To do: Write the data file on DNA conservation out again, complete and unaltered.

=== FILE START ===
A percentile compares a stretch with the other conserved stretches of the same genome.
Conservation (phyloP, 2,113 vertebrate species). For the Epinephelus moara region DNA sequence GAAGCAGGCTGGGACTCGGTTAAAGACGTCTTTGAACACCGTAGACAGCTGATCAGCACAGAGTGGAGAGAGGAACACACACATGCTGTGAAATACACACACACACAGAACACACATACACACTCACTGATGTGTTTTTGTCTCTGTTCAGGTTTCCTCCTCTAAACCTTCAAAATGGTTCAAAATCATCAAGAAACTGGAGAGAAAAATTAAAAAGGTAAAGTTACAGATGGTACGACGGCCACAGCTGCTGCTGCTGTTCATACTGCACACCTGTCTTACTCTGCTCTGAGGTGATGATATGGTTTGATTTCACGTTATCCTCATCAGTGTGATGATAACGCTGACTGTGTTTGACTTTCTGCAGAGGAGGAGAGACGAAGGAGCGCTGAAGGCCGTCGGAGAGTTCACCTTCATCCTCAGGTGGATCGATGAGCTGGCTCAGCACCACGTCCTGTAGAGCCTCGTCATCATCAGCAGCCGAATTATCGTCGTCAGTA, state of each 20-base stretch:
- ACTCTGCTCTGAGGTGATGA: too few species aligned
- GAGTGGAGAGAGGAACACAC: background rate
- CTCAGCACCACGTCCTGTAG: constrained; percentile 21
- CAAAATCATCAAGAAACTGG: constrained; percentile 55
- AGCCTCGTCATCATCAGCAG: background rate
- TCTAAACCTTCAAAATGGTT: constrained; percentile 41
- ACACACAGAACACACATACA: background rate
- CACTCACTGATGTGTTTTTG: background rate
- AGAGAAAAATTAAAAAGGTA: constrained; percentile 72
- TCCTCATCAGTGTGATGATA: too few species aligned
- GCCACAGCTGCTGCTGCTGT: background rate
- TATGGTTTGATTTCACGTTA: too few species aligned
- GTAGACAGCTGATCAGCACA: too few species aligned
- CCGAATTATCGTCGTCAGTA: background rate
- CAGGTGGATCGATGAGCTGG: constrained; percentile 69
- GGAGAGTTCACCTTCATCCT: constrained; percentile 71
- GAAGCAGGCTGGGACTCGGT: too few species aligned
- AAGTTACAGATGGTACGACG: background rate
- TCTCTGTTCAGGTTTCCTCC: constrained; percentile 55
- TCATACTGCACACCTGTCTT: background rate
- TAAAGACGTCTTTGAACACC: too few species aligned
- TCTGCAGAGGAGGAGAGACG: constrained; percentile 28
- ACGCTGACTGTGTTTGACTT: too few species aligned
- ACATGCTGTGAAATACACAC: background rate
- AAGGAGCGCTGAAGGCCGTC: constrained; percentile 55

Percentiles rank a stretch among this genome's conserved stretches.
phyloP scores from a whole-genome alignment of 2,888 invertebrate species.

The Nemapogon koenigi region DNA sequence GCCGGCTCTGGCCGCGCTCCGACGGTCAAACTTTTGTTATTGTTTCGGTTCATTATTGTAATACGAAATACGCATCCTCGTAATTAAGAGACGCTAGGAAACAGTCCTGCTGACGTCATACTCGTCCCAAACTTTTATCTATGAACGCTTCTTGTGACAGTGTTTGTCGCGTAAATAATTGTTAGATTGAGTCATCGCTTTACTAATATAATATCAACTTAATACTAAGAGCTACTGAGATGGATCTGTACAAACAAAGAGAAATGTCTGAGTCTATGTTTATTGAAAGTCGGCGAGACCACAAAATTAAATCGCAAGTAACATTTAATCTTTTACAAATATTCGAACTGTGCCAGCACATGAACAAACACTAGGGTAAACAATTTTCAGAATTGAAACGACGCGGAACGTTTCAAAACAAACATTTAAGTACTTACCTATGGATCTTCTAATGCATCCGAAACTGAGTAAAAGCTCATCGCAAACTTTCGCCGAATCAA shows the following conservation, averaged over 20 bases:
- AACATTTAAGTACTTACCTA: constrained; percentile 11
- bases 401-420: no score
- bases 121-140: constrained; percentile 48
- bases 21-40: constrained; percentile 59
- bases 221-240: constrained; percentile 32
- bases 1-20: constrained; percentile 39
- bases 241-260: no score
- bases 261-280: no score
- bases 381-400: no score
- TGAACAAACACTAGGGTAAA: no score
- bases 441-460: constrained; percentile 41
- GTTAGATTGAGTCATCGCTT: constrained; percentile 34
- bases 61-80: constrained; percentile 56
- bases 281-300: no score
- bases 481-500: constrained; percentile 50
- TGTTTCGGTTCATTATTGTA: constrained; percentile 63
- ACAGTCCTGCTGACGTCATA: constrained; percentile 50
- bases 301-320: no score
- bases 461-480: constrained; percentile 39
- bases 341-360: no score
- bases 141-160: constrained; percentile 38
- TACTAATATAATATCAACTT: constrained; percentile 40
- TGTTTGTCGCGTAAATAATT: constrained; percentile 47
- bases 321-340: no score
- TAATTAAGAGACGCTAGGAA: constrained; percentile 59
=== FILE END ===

A percentile compares a stretch with the other conserved stretches of the same genome.
Conservation (phyloP, 2,113 vertebrate species). For the Epinephelus moara region DNA sequence GAAGCAGGCTGGGACTCGGTTAAAGACGTCTTTGAACACCGTAGACAGCTGATCAGCACAGAGTGGAGAGAGGAACACACACATGCTGTGAAATACACACACACACAGAACACACATACACACTCACTGATGTGTTTTTGTCTCTGTTCAGGTTTCCTCCTCTAAACCTTCAAAATGGTTCAAAATCATCAAGAAACTGGAGAGAAAAATTAAAAAGGTAAAGTTACAGATGGTACGACGGCCACAGCTGCTGCTGCTGTTCATACTGCACACCTGTCTTACTCTGCTCTGAGGTGATGATATGGTTTGATTTCACGTTATCCTCATCAGTGTGATGATAACGCTGACTGTGTTTGACTTTCTGCAGAGGAGGAGAGACGAAGGAGCGCTGAAGGCCGTCGGAGAGTTCACCTTCATCCTCAGGTGGATCGATGAGCTGGCTCAGCACCACGTCCTGTAGAGCCTCGTCATCATCAGCAGCCGAATTATCGTCGTCAGTA, state of each 20-base stretch:
- ACTCTGCTCTGAGGTGATGA: too few species aligned
- GAGTGGAGAGAGGAACACAC: background rate
- CTCAGCACCACGTCCTGTAG: constrained; percentile 21
- CAAAATCATCAAGAAACTGG: constrained; percentile 55
- AGCCTCGTCATCATCAGCAG: background rate
- TCTAAACCTTCAAAATGGTT: constrained; percentile 41
- ACACACAGAACACACATACA: background rate
- CACTCACTGATGTGTTTTTG: background rate
- AGAGAAAAATTAAAAAGGTA: constrained; percentile 72
- TCCTCATCAGTGTGATGATA: too few species aligned
- GCCACAGCTGCTGCTGCTGT: background rate
- TATGGTTTGATTTCACGTTA: too few species aligned
- GTAGACAGCTGATCAGCACA: too few species aligned
- CCGAATTATCGTCGTCAGTA: background rate
- CAGGTGGATCGATGAGCTGG: constrained; percentile 69
- GGAGAGTTCACCTTCATCCT: constrained; percentile 71
- GAAGCAGGCTGGGACTCGGT: too few species aligned
- AAGTTACAGATGGTACGACG: background rate
- TCTCTGTTCAGGTTTCCTCC: constrained; percentile 55
- TCATACTGCACACCTGTCTT: background rate
- TAAAGACGTCTTTGAACACC: too few species aligned
- TCTGCAGAGGAGGAGAGACG: constrained; percentile 28
- ACGCTGACTGTGTTTGACTT: too few species aligned
- ACATGCTGTGAAATACACAC: background rate
- AAGGAGCGCTGAAGGCCGTC: constrained; percentile 55

Percentiles rank a stretch among this genome's conserved stretches.
phyloP scores from a whole-genome alignment of 2,888 invertebrate species.

The Nemapogon koenigi region DNA sequence GCCGGCTCTGGCCGCGCTCCGACGGTCAAACTTTTGTTATTGTTTCGGTTCATTATTGTAATACGAAATACGCATCCTCGTAATTAAGAGACGCTAGGAAACAGTCCTGCTGACGTCATACTCGTCCCAAACTTTTATCTATGAACGCTTCTTGTGACAGTGTTTGTCGCGTAAATAATTGTTAGATTGAGTCATCGCTTTACTAATATAATATCAACTTAATACTAAGAGCTACTGAGATGGATCTGTACAAACAAAGAGAAATGTCTGAGTCTATGTTTATTGAAAGTCGGCGAGACCACAAAATTAAATCGCAAGTAACATTTAATCTTTTACAAATATTCGAACTGTGCCAGCACATGAACAAACACTAGGGTAAACAATTTTCAGAATTGAAACGACGCGGAACGTTTCAAAACAAACATTTAAGTACTTACCTATGGATCTTCTAATGCATCCGAAACTGAGTAAAAGCTCATCGCAAACTTTCGCCGAATCAA shows the following conservation, averaged over 20 bases:
- AACATTTAAGTACTTACCTA: constrained; percentile 11
- bases 401-420: no score
- bases 121-140: constrained; percentile 48
- bases 21-40: constrained; percentile 59
- bases 221-240: constrained; percentile 32
- bases 1-20: constrained; percentile 39
- bases 241-260: no score
- bases 261-280: no score
- bases 381-400: no score
- TGAACAAACACTAGGGTAAA: no score
- bases 441-460: constrained; percentile 41
- GTTAGATTGAGTCATCGCTT: constrained; percentile 34
- bases 61-80: constrained; percentile 56
- bases 281-300: no score
- bases 481-500: constrained; percentile 50
- TGTTTCGGTTCATTATTGTA: constrained; percentile 63
- ACAGTCCTGCTGACGTCATA: constrained; percentile 50
- bases 301-320: no score
- bases 461-480: constrained; percentile 39
- bases 341-360: no score
- bases 141-160: constrained; percentile 38
- TACTAATATAATATCAACTT: constrained; percentile 40
- TGTTTGTCGCGTAAATAATT: constrained; percentile 47
- bases 321-340: no score
- TAATTAAGAGACGCTAGGAA: constrained; percentile 59